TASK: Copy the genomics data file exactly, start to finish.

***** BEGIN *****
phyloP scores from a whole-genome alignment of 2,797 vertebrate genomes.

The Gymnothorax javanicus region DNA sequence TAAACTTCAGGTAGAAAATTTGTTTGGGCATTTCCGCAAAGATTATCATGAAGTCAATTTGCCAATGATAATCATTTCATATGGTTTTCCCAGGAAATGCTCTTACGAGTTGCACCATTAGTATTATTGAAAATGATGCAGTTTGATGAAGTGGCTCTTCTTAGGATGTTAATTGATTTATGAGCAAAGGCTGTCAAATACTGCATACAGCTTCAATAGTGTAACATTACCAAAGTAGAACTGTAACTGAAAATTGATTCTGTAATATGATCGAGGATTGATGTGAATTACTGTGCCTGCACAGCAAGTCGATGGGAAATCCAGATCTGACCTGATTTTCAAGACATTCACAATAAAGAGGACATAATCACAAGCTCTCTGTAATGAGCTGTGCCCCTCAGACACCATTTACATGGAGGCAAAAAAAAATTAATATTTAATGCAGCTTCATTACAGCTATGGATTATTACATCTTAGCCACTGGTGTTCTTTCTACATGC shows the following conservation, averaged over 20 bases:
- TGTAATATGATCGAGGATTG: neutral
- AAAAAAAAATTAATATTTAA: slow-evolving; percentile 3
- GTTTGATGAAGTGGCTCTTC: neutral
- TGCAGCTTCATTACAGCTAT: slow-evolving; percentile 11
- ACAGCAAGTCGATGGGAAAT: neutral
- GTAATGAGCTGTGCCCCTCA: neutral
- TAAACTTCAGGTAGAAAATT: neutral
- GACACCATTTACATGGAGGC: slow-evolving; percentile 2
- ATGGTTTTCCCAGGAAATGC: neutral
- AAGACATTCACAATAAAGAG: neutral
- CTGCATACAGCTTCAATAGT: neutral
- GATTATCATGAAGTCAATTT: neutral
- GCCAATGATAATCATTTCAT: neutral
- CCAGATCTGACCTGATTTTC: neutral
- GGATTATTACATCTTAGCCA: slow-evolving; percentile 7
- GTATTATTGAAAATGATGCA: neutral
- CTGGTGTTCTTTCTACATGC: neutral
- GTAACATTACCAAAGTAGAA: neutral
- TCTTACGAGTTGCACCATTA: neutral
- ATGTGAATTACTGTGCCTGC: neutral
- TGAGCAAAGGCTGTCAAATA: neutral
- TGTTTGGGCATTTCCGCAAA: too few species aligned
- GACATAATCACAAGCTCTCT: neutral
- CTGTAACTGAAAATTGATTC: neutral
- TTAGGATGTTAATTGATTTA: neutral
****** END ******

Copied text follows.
phyloP scores from a whole-genome alignment of 2,797 vertebrate genomes.

The Gymnothorax javanicus region DNA sequence TAAACTTCAGGTAGAAAATTTGTTTGGGCATTTCCGCAAAGATTATCATGAAGTCAATTTGCCAATGATAATCATTTCATATGGTTTTCCCAGGAAATGCTCTTACGAGTTGCACCATTAGTATTATTGAAAATGATGCAGTTTGATGAAGTGGCTCTTCTTAGGATGTTAATTGATTTATGAGCAAAGGCTGTCAAATACTGCATACAGCTTCAATAGTGTAACATTACCAAAGTAGAACTGTAACTGAAAATTGATTCTGTAATATGATCGAGGATTGATGTGAATTACTGTGCCTGCACAGCAAGTCGATGGGAAATCCAGATCTGACCTGATTTTCAAGACATTCACAATAAAGAGGACATAATCACAAGCTCTCTGTAATGAGCTGTGCCCCTCAGACACCATTTACATGGAGGCAAAAAAAAATTAATATTTAATGCAGCTTCATTACAGCTATGGATTATTACATCTTAGCCACTGGTGTTCTTTCTACATGC shows the following conservation, averaged over 20 bases:
- TGTAATATGATCGAGGATTG: neutral
- AAAAAAAAATTAATATTTAA: slow-evolving; percentile 3
- GTTTGATGAAGTGGCTCTTC: neutral
- TGCAGCTTCATTACAGCTAT: slow-evolving; percentile 11
- ACAGCAAGTCGATGGGAAAT: neutral
- GTAATGAGCTGTGCCCCTCA: neutral
- TAAACTTCAGGTAGAAAATT: neutral
- GACACCATTTACATGGAGGC: slow-evolving; percentile 2
- ATGGTTTTCCCAGGAAATGC: neutral
- AAGACATTCACAATAAAGAG: neutral
- CTGCATACAGCTTCAATAGT: neutral
- GATTATCATGAAGTCAATTT: neutral
- GCCAATGATAATCATTTCAT: neutral
- CCAGATCTGACCTGATTTTC: neutral
- GGATTATTACATCTTAGCCA: slow-evolving; percentile 7
- GTATTATTGAAAATGATGCA: neutral
- CTGGTGTTCTTTCTACATGC: neutral
- GTAACATTACCAAAGTAGAA: neutral
- TCTTACGAGTTGCACCATTA: neutral
- ATGTGAATTACTGTGCCTGC: neutral
- TGAGCAAAGGCTGTCAAATA: neutral
- TGTTTGGGCATTTCCGCAAA: too few species aligned
- GACATAATCACAAGCTCTCT: neutral
- CTGTAACTGAAAATTGATTC: neutral
- TTAGGATGTTAATTGATTTA: neutral